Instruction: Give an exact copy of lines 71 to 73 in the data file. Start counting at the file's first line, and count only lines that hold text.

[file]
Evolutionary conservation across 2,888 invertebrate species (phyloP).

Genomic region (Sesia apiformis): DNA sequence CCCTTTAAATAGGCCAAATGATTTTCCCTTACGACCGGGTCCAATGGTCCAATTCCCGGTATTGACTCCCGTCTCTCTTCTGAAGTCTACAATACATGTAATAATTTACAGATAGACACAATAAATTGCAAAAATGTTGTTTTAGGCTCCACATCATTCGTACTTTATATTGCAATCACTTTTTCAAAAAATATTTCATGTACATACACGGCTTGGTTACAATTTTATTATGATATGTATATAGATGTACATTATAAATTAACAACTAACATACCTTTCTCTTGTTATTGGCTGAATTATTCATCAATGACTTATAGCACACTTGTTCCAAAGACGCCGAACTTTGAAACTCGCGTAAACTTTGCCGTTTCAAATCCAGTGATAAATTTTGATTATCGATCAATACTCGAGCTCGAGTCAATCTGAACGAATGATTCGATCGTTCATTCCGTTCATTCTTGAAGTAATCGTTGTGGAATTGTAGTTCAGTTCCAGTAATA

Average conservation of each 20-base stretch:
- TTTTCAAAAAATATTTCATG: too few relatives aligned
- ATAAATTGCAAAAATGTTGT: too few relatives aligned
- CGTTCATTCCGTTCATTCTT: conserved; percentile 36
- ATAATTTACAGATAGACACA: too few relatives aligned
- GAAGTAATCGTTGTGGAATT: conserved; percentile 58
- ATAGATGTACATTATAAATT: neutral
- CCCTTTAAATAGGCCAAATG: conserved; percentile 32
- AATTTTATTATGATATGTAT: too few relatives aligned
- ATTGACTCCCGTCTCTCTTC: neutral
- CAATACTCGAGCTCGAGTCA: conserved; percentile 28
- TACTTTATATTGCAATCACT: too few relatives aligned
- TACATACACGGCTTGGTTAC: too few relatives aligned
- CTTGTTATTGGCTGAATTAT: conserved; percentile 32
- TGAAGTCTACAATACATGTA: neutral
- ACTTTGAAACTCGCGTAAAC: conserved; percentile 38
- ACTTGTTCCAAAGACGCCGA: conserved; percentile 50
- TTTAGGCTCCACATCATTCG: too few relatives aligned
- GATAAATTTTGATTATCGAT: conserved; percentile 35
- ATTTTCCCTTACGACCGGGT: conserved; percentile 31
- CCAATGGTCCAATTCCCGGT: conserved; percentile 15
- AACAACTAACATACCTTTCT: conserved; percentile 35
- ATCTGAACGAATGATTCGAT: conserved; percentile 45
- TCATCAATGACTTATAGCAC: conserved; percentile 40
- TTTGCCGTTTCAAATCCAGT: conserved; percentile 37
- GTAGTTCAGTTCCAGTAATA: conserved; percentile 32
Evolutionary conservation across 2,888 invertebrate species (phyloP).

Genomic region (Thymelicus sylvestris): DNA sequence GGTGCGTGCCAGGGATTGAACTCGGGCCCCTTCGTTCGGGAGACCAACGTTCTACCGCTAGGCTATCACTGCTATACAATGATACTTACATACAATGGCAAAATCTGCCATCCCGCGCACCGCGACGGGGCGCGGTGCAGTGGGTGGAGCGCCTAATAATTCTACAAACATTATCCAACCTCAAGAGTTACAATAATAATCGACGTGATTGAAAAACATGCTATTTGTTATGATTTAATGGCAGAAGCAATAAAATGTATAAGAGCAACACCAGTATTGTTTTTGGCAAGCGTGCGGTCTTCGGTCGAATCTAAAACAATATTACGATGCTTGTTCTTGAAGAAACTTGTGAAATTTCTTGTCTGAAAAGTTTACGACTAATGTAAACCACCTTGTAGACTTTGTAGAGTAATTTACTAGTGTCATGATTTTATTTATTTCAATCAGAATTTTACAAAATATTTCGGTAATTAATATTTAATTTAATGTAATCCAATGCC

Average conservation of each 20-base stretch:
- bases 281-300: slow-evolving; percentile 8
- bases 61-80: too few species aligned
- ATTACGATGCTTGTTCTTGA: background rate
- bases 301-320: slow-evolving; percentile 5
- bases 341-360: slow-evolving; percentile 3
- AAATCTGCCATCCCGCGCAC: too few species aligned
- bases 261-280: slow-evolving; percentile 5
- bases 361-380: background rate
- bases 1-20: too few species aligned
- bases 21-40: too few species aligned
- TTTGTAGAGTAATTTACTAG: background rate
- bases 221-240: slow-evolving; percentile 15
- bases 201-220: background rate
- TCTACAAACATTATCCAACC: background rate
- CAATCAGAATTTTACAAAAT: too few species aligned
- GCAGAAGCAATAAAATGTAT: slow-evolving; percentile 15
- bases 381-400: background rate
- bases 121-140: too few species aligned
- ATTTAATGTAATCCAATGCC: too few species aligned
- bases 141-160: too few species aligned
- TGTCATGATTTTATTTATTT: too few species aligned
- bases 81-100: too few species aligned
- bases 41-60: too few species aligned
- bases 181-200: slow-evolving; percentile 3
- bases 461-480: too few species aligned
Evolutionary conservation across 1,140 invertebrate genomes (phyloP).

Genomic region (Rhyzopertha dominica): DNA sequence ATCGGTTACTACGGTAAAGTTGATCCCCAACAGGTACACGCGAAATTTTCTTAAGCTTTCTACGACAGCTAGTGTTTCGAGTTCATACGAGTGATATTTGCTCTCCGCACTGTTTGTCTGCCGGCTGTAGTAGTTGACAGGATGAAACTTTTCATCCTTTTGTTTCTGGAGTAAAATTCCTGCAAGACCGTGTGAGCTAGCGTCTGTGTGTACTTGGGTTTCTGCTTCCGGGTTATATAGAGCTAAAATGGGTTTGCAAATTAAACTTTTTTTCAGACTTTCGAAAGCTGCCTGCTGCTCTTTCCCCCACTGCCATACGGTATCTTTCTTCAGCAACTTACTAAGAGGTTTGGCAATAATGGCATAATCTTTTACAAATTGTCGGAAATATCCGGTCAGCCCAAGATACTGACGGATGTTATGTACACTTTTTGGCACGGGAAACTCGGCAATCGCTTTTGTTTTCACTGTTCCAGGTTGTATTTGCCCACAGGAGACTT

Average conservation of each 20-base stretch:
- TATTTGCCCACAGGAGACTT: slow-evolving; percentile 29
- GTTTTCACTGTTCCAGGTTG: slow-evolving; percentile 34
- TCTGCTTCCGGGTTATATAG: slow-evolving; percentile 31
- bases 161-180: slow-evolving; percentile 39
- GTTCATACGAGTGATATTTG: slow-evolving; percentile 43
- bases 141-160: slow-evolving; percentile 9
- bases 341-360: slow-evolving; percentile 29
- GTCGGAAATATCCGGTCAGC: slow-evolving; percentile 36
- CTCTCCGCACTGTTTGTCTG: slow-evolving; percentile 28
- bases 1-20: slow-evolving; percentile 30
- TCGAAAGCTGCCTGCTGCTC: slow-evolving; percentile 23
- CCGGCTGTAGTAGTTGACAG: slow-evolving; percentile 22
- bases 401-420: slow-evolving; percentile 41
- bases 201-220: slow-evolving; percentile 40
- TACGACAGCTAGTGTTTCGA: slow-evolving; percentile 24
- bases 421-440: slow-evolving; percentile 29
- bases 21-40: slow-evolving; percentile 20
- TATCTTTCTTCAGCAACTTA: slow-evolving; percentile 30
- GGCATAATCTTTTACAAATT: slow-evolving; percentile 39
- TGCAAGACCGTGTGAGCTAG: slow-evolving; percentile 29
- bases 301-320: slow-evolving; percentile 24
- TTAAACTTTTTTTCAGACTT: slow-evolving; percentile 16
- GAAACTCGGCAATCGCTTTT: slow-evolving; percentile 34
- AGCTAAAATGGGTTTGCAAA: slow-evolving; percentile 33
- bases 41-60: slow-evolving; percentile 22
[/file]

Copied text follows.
- CCGGCTGTAGTAGTTGACAG: slow-evolving; percentile 22
- bases 401-420: slow-evolving; percentile 41
- bases 201-220: slow-evolving; percentile 40